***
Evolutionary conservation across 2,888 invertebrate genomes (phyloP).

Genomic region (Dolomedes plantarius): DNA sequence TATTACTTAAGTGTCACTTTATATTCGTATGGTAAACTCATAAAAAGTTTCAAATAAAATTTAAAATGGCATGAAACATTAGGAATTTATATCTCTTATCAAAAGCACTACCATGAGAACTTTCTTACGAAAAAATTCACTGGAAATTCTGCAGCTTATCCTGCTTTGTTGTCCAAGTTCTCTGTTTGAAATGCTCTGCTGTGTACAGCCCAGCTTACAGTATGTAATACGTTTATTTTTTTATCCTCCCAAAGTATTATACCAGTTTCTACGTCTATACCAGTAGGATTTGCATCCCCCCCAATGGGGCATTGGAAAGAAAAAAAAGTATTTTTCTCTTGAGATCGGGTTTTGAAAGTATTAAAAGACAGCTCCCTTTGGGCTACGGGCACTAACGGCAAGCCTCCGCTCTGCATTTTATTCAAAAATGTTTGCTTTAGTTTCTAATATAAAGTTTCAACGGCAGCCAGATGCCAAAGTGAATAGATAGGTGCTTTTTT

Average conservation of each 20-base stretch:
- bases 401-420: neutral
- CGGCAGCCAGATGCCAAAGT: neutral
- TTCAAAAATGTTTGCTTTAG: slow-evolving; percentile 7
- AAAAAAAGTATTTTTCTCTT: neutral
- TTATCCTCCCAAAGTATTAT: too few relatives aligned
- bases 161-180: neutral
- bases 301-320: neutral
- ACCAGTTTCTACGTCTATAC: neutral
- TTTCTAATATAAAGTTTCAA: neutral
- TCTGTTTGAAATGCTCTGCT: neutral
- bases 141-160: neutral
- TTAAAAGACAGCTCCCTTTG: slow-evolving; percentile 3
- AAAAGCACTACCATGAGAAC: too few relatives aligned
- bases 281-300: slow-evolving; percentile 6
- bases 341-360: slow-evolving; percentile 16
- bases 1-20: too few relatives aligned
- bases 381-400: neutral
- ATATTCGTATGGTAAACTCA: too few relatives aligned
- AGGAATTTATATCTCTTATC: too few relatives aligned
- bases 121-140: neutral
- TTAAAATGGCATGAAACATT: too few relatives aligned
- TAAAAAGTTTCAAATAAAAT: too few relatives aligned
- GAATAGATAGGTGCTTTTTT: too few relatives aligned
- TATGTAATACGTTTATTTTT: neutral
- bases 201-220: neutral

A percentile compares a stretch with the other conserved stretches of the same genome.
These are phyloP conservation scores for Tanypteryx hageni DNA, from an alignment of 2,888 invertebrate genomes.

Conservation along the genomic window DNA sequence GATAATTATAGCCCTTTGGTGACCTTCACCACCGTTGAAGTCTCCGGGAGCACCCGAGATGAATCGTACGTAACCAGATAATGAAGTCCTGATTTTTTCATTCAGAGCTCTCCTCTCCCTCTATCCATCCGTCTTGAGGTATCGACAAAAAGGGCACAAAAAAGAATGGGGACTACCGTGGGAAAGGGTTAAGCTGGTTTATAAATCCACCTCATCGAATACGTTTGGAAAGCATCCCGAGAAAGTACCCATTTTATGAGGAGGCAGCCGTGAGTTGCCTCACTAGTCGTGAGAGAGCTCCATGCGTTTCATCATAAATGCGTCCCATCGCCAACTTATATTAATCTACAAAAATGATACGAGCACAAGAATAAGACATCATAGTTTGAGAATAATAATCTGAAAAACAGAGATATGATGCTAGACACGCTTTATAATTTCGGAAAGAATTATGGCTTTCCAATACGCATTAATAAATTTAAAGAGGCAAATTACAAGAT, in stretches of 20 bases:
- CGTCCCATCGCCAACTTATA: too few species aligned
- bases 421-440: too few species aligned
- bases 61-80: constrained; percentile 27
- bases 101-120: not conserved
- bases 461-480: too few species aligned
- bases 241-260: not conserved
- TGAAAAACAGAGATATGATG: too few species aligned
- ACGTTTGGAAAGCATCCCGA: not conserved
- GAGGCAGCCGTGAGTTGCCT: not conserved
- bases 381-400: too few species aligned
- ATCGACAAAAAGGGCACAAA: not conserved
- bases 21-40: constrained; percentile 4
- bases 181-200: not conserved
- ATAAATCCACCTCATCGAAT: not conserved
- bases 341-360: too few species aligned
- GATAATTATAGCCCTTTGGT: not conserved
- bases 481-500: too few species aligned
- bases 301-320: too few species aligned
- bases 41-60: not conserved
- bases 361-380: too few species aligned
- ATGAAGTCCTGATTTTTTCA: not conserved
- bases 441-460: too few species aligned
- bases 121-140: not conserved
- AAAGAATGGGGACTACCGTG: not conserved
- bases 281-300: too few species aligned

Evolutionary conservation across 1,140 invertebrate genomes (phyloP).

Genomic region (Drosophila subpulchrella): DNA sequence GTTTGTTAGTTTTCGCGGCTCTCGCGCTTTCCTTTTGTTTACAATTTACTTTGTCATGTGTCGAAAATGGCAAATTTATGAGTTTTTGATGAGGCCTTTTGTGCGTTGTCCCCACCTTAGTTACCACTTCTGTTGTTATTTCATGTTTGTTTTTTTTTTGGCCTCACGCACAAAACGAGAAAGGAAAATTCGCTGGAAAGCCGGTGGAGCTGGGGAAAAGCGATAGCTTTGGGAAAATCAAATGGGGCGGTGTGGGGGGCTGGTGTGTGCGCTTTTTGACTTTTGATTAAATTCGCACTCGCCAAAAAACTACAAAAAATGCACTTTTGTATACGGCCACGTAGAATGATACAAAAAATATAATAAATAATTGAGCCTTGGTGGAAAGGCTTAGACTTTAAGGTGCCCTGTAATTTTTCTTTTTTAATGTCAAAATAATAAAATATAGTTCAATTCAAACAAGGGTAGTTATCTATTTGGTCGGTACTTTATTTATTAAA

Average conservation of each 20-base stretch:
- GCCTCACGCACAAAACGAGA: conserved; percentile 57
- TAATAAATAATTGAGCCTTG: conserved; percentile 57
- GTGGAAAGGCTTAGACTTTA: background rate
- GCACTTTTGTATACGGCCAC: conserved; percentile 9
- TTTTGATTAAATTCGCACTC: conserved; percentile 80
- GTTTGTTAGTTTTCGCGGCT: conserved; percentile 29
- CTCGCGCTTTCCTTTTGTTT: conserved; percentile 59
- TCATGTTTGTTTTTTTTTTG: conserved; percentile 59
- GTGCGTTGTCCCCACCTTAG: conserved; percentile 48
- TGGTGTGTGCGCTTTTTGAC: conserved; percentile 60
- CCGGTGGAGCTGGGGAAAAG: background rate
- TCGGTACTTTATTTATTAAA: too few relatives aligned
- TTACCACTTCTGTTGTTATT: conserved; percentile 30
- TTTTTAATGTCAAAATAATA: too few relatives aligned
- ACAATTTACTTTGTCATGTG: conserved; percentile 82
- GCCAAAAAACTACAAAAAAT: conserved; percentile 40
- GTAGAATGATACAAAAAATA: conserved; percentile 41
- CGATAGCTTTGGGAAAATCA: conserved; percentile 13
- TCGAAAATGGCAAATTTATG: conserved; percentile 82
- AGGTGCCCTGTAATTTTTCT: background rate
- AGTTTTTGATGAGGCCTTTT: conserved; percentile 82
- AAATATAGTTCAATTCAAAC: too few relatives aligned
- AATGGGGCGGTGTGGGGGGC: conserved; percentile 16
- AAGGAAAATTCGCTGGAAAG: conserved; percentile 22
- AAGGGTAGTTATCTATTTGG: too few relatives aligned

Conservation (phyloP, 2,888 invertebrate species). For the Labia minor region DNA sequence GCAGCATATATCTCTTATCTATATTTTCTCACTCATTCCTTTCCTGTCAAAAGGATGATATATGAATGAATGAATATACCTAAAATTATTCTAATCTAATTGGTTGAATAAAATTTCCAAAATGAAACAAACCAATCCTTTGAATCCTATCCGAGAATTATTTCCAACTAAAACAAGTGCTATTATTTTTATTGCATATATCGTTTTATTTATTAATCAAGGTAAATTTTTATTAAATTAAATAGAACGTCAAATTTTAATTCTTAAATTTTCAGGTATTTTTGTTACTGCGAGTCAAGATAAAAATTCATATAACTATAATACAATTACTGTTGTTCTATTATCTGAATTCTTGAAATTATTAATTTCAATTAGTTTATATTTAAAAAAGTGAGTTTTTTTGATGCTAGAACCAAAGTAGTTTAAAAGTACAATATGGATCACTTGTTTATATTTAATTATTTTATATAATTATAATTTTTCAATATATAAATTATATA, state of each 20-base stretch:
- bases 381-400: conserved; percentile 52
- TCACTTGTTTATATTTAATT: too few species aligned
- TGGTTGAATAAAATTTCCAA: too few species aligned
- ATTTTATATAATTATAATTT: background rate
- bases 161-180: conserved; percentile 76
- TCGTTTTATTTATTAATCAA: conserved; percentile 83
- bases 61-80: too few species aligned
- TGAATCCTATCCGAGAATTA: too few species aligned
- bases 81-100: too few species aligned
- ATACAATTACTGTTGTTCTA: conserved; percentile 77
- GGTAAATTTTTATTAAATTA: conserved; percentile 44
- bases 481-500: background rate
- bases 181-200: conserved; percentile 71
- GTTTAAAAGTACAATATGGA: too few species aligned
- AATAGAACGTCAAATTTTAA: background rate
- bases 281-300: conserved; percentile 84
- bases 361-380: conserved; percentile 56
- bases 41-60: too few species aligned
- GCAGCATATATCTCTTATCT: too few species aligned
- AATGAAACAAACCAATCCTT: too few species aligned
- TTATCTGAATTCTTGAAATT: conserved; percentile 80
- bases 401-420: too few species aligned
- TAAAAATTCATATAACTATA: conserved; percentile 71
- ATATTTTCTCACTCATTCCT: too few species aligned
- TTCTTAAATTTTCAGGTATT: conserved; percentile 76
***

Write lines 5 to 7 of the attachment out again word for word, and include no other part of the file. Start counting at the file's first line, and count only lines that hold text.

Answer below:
- CGGCAGCCAGATGCCAAAGT: neutral
- TTCAAAAATGTTTGCTTTAG: slow-evolving; percentile 7
- AAAAAAAGTATTTTTCTCTT: neutral